Shell green lit for Nova Scotia offshore drilling, promises to cap blowouts within two weeks

Published on October 20, 2015

HALIFAX - Shell has a green light to begin exploratory drilling in the Shelburne Basin.

The Canada-Nova Scotia Offshore Petroleum Board has issued operations authorization, it announced Oct. 20, so the Shelburne Basin Venture Exploration Drilling Project can start now that the company has promised a faster response to any offshore blowout.

The drilling unit being employed by Shell Canada, the Stena IceMAX, was already in the area doing preparatory work ‎for drilling operations.

“After an extensive regulatory review process, Shell Canada has demonstrated to the satisfaction of the CNSOPB that it will be taking all reasonable precautions to protect safety and the environment while carrying out the drilling program,” said Stuart Pinks, the board’s chief executive officer.

Shell Canada submitted applications earlier this year to the board for the deep-water drilling program 250 kilometres off of Nova Scotia’s coast. The initial phase of the program involves the drilling of two exploratory wells.‎

Prior to drilling the first well – Cheshire - Shell Canada must also receive a specific approval for the well from the board. The board expects to issue that approval within days, the media release said. A separate approval will be required, at a later date, for the second well, Monterey Jack.

Cap times, environmental concerns

The board had asked Shell to reconsider the length of time it would take the company to bring in a capping stack in the event of a blowout.

 “Shell Canada’s original submission proposed that, in the unlikely event of a blow out, the deployment of a capping stack would take up to 21 days. CNSOPB required Shell Canada to review the deployment time to determine if it could be reduced,” said Pinks. “Shell Canada has responded with a more optimized schedule that indicates that a capping stack could arrive at the wellsite, should it be required, within 12 to 13 days. At the same time, Shell Canada would also deploy a second capping stack as further contingency.”

The board said more stringent requirements including significant improvements to the blowout preventer were introduced after the 2010 BP blowout in the Gulf of Mexico. The board’s authorization does not OK the use of dispersants in case of a spill.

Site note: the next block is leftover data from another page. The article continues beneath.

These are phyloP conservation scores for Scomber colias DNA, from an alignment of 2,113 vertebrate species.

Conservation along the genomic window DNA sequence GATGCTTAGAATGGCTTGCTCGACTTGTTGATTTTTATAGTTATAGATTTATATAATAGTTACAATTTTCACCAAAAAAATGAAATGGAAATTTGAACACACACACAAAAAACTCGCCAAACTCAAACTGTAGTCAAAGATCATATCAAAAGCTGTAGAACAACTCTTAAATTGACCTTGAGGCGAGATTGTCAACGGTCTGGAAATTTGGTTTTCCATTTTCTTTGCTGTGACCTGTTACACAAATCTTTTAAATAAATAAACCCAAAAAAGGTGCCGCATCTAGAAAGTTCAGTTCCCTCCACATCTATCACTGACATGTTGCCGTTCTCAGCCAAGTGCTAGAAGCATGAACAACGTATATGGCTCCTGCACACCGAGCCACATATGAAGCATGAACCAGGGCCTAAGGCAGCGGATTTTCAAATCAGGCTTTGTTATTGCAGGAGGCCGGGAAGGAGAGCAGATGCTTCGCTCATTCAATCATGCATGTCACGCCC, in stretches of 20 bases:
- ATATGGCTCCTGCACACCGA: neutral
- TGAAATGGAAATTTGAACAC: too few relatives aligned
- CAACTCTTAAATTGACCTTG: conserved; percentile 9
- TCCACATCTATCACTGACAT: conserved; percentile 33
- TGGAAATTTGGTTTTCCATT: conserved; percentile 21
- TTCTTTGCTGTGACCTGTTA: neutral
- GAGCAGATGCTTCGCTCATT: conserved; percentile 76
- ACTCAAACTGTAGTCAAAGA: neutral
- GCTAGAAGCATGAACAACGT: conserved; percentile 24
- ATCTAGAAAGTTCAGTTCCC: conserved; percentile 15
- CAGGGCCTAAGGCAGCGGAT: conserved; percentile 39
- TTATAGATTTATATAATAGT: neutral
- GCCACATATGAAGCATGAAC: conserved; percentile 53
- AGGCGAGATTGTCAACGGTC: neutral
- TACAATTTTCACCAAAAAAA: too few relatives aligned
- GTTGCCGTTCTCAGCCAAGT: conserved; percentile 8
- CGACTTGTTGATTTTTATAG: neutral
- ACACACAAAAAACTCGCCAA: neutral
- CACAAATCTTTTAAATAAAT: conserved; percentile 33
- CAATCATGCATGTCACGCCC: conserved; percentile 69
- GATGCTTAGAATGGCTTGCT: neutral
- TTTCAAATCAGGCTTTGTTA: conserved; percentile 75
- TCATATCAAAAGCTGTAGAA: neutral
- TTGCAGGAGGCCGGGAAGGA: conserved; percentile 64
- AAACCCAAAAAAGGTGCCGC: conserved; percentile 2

“With the stringent requirements now in place for blowout preventers, independent well examiners, real time monitoring and CNSOPB’s deep water drilling oversight plan – all new requirements since the Macondo incident in 2010 - we are confident that all reasonable precautions to protect safety and the environment have been taken,” said Pinks.

Fishermen and environmental groups in the region have expressed concerns about offshore drilling, including worries regulations on exploratory drilling won’t be enough to protect the ocean from an event like the BP blowout. An Oct. 3 protest drew a small group of activists and politicians to Shelburne’s waterfront to show concerns about the Basin plans.

Premier welcomes drilling rig

Premier Stephen McNeil welcomed the arrival of Shell Canada's offshore drilling vessel.  

The vessel, owned by Stena Drilling of Aberdeen, Scotland, is conducting the $1 billion exploration program. The company submitted a successful bid for the area in 2012.

"This is an important day in Nova Scotia's economic history," said McNeil. "Offshore development is one of our most exciting opportunities for growth and I am thrilled Shell is committed to further exploring our offshore potential by drilling its first deep-water well."

The premier noted that Nova Scotians are among the IceMAX crew and several local companies are lined up to supply goods and services to the ongoing project.

BP, which bid on four parcels covering almost 14,000 square kilometres, about 300 kilometres off the coast of Nova Scotia, could drill its first exploratory well in 2017.